Disable cookies in major browsers

With all the fuss lately concerning privacy, from hacked sites to social networks selling data, it is only reasonable to be anxious with our privacy. One radical way to protect it is to disable cookies in our browsers.

Of course keep in mind that cookies are not always used to track and profile users, but actually they are often necessary for the legitimate technical function of their respective sites and if you totality disable them, those site may stop working correctly. Therefore use this guide with caution (and if you encounter problems just follow it again, but reverting the relative settings).

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Protect your privacy while using Google Chrome

Nowadays we spend a lot of time on the Internet and we are so used to rely on it for many daily task that we often don’t realize how frequently we transmit sensitive information (private corporate URLS, home banking credentials, credit card number for e-commerce purchases, etc.) around the net. If those information were only sent to the target site (the bank web site, the e-commerce site, etc.), it wouldn’t be a problem since the communication is usually encrypted, but we often forget that before sending those information we have to write them on our browser interface and due to some, otherwise useful but that in this case nasty, features (like using on-line dictionaries for spell-checking), the browser may inadvertently share them with third party services. This guide will show you how to protect your privacy while using Google Chrome.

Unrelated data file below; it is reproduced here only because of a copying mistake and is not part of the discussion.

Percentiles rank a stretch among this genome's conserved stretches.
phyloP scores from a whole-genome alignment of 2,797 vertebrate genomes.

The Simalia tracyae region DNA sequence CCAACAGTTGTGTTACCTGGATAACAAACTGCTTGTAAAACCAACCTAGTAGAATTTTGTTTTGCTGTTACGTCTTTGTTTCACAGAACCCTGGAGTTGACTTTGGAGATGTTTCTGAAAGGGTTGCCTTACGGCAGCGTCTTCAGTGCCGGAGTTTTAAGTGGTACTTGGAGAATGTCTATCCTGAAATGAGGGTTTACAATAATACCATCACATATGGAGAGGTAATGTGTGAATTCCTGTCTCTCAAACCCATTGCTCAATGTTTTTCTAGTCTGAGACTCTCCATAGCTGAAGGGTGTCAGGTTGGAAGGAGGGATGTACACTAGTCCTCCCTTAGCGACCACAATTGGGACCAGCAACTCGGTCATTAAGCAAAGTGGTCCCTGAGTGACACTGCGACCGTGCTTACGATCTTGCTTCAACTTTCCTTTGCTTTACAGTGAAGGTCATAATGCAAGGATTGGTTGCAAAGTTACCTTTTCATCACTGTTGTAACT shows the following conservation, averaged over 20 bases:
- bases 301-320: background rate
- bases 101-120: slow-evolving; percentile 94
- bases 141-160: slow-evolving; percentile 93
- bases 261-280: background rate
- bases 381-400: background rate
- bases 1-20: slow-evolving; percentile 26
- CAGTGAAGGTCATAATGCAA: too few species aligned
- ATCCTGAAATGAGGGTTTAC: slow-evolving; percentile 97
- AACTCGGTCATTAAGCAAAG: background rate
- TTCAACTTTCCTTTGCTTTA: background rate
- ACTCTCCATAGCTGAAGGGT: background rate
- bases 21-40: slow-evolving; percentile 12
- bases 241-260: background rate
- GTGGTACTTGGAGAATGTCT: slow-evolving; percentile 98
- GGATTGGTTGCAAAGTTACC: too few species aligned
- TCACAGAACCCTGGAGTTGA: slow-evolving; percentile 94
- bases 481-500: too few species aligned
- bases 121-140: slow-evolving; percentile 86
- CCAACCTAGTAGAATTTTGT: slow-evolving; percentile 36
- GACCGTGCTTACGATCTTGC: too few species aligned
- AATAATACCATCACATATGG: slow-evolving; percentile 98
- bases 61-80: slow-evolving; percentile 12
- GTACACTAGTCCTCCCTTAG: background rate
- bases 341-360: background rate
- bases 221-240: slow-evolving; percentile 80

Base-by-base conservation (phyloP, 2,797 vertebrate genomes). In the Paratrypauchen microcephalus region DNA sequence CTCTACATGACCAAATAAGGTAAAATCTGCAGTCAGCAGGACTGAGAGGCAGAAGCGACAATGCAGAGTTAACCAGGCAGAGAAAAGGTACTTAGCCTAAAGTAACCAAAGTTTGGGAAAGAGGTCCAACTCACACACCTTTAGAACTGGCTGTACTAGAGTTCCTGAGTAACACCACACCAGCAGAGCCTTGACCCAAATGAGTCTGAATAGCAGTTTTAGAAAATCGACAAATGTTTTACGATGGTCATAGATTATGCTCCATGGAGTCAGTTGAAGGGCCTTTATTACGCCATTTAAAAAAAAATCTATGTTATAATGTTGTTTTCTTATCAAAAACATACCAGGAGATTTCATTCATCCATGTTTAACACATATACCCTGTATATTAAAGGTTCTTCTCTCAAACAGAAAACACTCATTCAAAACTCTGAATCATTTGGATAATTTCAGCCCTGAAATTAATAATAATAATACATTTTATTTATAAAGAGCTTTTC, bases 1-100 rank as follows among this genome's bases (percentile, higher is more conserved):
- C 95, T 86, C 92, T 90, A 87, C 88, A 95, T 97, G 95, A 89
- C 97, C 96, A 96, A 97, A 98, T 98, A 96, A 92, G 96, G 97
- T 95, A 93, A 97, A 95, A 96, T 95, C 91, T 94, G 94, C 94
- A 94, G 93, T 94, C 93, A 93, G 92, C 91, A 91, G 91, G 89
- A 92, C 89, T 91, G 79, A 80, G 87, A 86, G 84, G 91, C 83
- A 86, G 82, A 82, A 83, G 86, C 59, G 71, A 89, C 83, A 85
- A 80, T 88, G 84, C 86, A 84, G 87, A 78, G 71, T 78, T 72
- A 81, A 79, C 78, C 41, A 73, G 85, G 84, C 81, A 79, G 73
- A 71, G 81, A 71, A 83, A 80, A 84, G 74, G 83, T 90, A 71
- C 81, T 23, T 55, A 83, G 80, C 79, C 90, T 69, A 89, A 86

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Enable Google Chrome hardware acceleration

We have seen how to enable Mozilla Firefox hardware acceleration on Linux and this time we will see how to enable Google Chrome hardware acceleration; this guide will work on any major Operative System since the steps indicated are fully contained within Google Chrome’s settings.

Hardware acceleration is the use of specific computer hardware, like the graphic card for graphic related tasks, to perform some functions faster than is possible in “software-mode” running on the more general-purpose CPU. In order to benefit from hardware acceleration, the application must be programmed to support it and such support must be enabled at runtime (when the application is run by the user); the major browsers, like Mozilla Firefox and in this case Google Chrome, are programmed to support hardware acceleration, but not always they are enabled to use it.

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